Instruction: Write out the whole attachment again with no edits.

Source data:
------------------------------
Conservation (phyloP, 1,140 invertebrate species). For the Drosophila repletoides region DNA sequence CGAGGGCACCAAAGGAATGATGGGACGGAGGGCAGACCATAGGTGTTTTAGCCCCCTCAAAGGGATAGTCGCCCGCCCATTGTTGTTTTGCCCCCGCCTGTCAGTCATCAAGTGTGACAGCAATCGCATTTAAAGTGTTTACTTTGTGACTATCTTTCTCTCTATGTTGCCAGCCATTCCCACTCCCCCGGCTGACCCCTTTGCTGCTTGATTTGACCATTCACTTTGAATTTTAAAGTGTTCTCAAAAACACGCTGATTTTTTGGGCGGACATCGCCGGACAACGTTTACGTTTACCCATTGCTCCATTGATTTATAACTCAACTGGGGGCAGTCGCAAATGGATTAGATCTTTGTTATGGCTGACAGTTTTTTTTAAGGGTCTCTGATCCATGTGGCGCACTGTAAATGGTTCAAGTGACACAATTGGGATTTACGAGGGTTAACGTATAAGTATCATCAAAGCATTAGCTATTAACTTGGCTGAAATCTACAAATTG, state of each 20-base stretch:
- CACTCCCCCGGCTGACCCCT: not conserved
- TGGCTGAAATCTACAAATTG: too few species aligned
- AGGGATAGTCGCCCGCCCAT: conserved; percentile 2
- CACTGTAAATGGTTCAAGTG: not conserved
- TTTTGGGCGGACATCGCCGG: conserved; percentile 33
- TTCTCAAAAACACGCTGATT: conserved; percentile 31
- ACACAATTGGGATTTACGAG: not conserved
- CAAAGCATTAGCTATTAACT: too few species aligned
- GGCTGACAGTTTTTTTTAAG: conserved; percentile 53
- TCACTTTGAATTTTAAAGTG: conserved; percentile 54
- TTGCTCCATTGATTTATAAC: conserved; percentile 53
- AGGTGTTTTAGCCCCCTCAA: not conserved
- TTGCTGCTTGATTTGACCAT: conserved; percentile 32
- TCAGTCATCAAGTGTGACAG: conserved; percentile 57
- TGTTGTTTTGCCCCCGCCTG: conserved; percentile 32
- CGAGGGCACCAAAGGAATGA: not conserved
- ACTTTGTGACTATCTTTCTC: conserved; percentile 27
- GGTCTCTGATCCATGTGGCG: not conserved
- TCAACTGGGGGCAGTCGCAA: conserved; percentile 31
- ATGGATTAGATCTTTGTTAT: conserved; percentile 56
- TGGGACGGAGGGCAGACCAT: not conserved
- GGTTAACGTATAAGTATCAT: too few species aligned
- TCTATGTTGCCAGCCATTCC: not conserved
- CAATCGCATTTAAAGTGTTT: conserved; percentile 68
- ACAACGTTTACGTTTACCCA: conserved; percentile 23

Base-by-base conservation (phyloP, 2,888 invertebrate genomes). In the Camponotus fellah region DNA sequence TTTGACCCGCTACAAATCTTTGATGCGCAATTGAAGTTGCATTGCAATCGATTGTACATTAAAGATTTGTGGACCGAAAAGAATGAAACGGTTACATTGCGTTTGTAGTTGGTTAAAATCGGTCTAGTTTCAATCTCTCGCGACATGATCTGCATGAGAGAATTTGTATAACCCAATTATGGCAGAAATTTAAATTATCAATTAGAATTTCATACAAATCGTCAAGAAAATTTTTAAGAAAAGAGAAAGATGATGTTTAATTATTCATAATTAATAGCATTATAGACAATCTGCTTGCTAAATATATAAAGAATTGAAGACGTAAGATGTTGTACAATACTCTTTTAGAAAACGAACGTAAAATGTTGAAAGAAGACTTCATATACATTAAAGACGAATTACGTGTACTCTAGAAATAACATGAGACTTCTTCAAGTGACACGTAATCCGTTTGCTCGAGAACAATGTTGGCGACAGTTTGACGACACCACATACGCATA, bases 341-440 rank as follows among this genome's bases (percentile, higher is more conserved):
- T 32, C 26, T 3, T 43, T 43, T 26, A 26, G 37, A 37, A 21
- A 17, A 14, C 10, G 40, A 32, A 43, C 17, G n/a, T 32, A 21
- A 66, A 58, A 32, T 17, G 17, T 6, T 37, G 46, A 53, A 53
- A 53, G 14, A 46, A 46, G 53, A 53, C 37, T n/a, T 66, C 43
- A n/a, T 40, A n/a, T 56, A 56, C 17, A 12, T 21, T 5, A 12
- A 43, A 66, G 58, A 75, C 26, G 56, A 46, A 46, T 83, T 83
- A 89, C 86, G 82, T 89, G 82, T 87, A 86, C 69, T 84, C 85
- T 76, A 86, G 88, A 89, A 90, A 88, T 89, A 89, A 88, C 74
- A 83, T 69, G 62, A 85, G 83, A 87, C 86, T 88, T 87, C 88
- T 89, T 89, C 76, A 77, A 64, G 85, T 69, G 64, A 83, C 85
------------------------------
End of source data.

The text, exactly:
Conservation (phyloP, 1,140 invertebrate species). For the Drosophila repletoides region DNA sequence CGAGGGCACCAAAGGAATGATGGGACGGAGGGCAGACCATAGGTGTTTTAGCCCCCTCAAAGGGATAGTCGCCCGCCCATTGTTGTTTTGCCCCCGCCTGTCAGTCATCAAGTGTGACAGCAATCGCATTTAAAGTGTTTACTTTGTGACTATCTTTCTCTCTATGTTGCCAGCCATTCCCACTCCCCCGGCTGACCCCTTTGCTGCTTGATTTGACCATTCACTTTGAATTTTAAAGTGTTCTCAAAAACACGCTGATTTTTTGGGCGGACATCGCCGGACAACGTTTACGTTTACCCATTGCTCCATTGATTTATAACTCAACTGGGGGCAGTCGCAAATGGATTAGATCTTTGTTATGGCTGACAGTTTTTTTTAAGGGTCTCTGATCCATGTGGCGCACTGTAAATGGTTCAAGTGACACAATTGGGATTTACGAGGGTTAACGTATAAGTATCATCAAAGCATTAGCTATTAACTTGGCTGAAATCTACAAATTG, state of each 20-base stretch:
- CACTCCCCCGGCTGACCCCT: not conserved
- TGGCTGAAATCTACAAATTG: too few species aligned
- AGGGATAGTCGCCCGCCCAT: conserved; percentile 2
- CACTGTAAATGGTTCAAGTG: not conserved
- TTTTGGGCGGACATCGCCGG: conserved; percentile 33
- TTCTCAAAAACACGCTGATT: conserved; percentile 31
- ACACAATTGGGATTTACGAG: not conserved
- CAAAGCATTAGCTATTAACT: too few species aligned
- GGCTGACAGTTTTTTTTAAG: conserved; percentile 53
- TCACTTTGAATTTTAAAGTG: conserved; percentile 54
- TTGCTCCATTGATTTATAAC: conserved; percentile 53
- AGGTGTTTTAGCCCCCTCAA: not conserved
- TTGCTGCTTGATTTGACCAT: conserved; percentile 32
- TCAGTCATCAAGTGTGACAG: conserved; percentile 57
- TGTTGTTTTGCCCCCGCCTG: conserved; percentile 32
- CGAGGGCACCAAAGGAATGA: not conserved
- ACTTTGTGACTATCTTTCTC: conserved; percentile 27
- GGTCTCTGATCCATGTGGCG: not conserved
- TCAACTGGGGGCAGTCGCAA: conserved; percentile 31
- ATGGATTAGATCTTTGTTAT: conserved; percentile 56
- TGGGACGGAGGGCAGACCAT: not conserved
- GGTTAACGTATAAGTATCAT: too few species aligned
- TCTATGTTGCCAGCCATTCC: not conserved
- CAATCGCATTTAAAGTGTTT: conserved; percentile 68
- ACAACGTTTACGTTTACCCA: conserved; percentile 23

Base-by-base conservation (phyloP, 2,888 invertebrate genomes). In the Camponotus fellah region DNA sequence TTTGACCCGCTACAAATCTTTGATGCGCAATTGAAGTTGCATTGCAATCGATTGTACATTAAAGATTTGTGGACCGAAAAGAATGAAACGGTTACATTGCGTTTGTAGTTGGTTAAAATCGGTCTAGTTTCAATCTCTCGCGACATGATCTGCATGAGAGAATTTGTATAACCCAATTATGGCAGAAATTTAAATTATCAATTAGAATTTCATACAAATCGTCAAGAAAATTTTTAAGAAAAGAGAAAGATGATGTTTAATTATTCATAATTAATAGCATTATAGACAATCTGCTTGCTAAATATATAAAGAATTGAAGACGTAAGATGTTGTACAATACTCTTTTAGAAAACGAACGTAAAATGTTGAAAGAAGACTTCATATACATTAAAGACGAATTACGTGTACTCTAGAAATAACATGAGACTTCTTCAAGTGACACGTAATCCGTTTGCTCGAGAACAATGTTGGCGACAGTTTGACGACACCACATACGCATA, bases 341-440 rank as follows among this genome's bases (percentile, higher is more conserved):
- T 32, C 26, T 3, T 43, T 43, T 26, A 26, G 37, A 37, A 21
- A 17, A 14, C 10, G 40, A 32, A 43, C 17, G n/a, T 32, A 21
- A 66, A 58, A 32, T 17, G 17, T 6, T 37, G 46, A 53, A 53
- A 53, G 14, A 46, A 46, G 53, A 53, C 37, T n/a, T 66, C 43
- A n/a, T 40, A n/a, T 56, A 56, C 17, A 12, T 21, T 5, A 12
- A 43, A 66, G 58, A 75, C 26, G 56, A 46, A 46, T 83, T 83
- A 89, C 86, G 82, T 89, G 82, T 87, A 86, C 69, T 84, C 85
- T 76, A 86, G 88, A 89, A 90, A 88, T 89, A 89, A 88, C 74
- A 83, T 69, G 62, A 85, G 83, A 87, C 86, T 88, T 87, C 88
- T 89, T 89, C 76, A 77, A 64, G 85, T 69, G 64, A 83, C 85